Silence falls like a velvet bell,
clapperless–a rehearsal only–
but reverberant, quivering
like a kitchen table
slammed to wall, slabbed
fist, smashed
bottle, strangled ululation of
sob–till “super,”
calls the director (like a conductor turning
triumphant after the loosening
of that final orchestral knot), “just great.
Take five, guys.  No,
better make that ten.”

Lights blink (gaze after
dark) and the younger actor, the one
who still holds a cowering
balance, left hand upon center stage, half-
topples, shaking his head, “whoa man, that was
And the veteran,
because emotion can never
be old hat, reaches quickly
to his propped fedora, swiping below the brim, his forehead,
eyes, as he pulls himself across that bridge of
craft, which has supported his shape,
voice, the planned span of time and space, like borne traffic,
but where he truly reaches is
deep into the flow below that bridge, a burning artery
that runs from lungs to loins, through longing
and blood lust and
the softest murmur of the heart, this Lethe
where he loses himself
on cue.  So,
he wipes its damp
onto the back of one hand as he reaches
the other to help up his fellow player, hazarding
a smile.


Poets! Question :  I have redone the first line about twenty times–I had “Silence falls like a velvet bell,” and I’ve now gone back to it!  I had had Silence knells a velvet bell,”  then “Silence rings a velvet bell,” “silence tolls a velvet bell,” “silence clangs a velvet bell,” “silence falls like the dome of a velvet bell==”  “silence descends like the dome of velvet bell.” Any thoughts?

I am posting the above draft poem for Tess Kincaid’s Mag 123 and also (unless I have time to write something new!) for dVerse Poets Pub Open Link Night.  Tess posts a photographic prompt; the above is my version of it.  (The image is, I believe – though wasn’t conscious of when writing – from  Orson Welle’s A Touch of Evil.  I am not a big Welles’ fan and really was thinking of any actor.)  Check our both Tess’s site and dVerse for wonderful poetry.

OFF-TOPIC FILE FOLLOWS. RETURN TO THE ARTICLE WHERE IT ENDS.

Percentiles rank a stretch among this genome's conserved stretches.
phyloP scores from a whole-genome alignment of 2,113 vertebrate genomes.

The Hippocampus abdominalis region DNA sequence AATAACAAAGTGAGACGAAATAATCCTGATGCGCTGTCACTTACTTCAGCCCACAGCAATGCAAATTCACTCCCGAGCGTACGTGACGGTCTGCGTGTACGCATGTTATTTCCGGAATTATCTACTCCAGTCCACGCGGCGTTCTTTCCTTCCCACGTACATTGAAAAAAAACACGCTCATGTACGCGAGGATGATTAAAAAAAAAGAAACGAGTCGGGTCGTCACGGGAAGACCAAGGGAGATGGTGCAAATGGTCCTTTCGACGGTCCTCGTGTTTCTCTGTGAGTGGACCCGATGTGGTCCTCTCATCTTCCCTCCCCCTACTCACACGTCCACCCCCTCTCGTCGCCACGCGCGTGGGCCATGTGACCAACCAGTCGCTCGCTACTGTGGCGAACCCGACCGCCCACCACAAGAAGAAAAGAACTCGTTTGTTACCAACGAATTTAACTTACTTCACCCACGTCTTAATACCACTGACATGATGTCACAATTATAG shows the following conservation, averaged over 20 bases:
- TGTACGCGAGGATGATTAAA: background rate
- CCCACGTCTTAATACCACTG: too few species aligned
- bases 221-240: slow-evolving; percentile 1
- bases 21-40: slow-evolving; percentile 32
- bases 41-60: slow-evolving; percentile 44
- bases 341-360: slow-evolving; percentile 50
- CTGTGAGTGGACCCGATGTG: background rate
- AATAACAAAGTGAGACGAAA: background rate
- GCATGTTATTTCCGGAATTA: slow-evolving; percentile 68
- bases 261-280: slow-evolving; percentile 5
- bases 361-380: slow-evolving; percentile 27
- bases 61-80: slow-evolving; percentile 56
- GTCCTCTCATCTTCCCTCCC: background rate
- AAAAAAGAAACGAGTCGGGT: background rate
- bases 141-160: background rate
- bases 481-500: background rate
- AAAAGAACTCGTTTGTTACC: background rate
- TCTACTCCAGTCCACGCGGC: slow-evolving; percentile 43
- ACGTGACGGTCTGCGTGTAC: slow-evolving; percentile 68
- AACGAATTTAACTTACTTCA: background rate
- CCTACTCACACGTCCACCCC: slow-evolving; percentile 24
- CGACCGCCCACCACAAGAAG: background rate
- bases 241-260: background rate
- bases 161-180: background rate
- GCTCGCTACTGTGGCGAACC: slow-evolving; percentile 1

AND, if you have time, check out my books!  Children’s counting book 1 Mississippi -for lovers of rivers, light and pachyderms.  Or, if you in the mood for something older, check out Going on Somewhere, poetry, or  Nose Dive, a very fun novel that is perfect for a pool or beachside escape.

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61 Comments on ““Actor””

  1. Barbara Lake Says:

    This absolutely captured me from line one -. “Silence falls like a velvet bell,” That is an awesome description. Having trod the boards many a time, I relate.

    Love it – thank you!

  2. brian miller Says:

    that is ok…theatrical is very cool…great gripper of an opening line…take ten for supper…smiles…no rest for the weary in theatre…i like how he reaches to help the other up…that says much of your character there….smiles.

  3. I really enjoyed this … and I go to see a whole lot of plays. 🙂

  4. David King Says:

    This has to be up there among your best – and higher praise is difficult to imagine. Really, most enjoyable.

    • ManicDdaily Says:

      Thanks so much, Dave. I’ve cleaned it up a little this morning but not too much – (took out some “likes”). Thanks as always for your kind eye. k.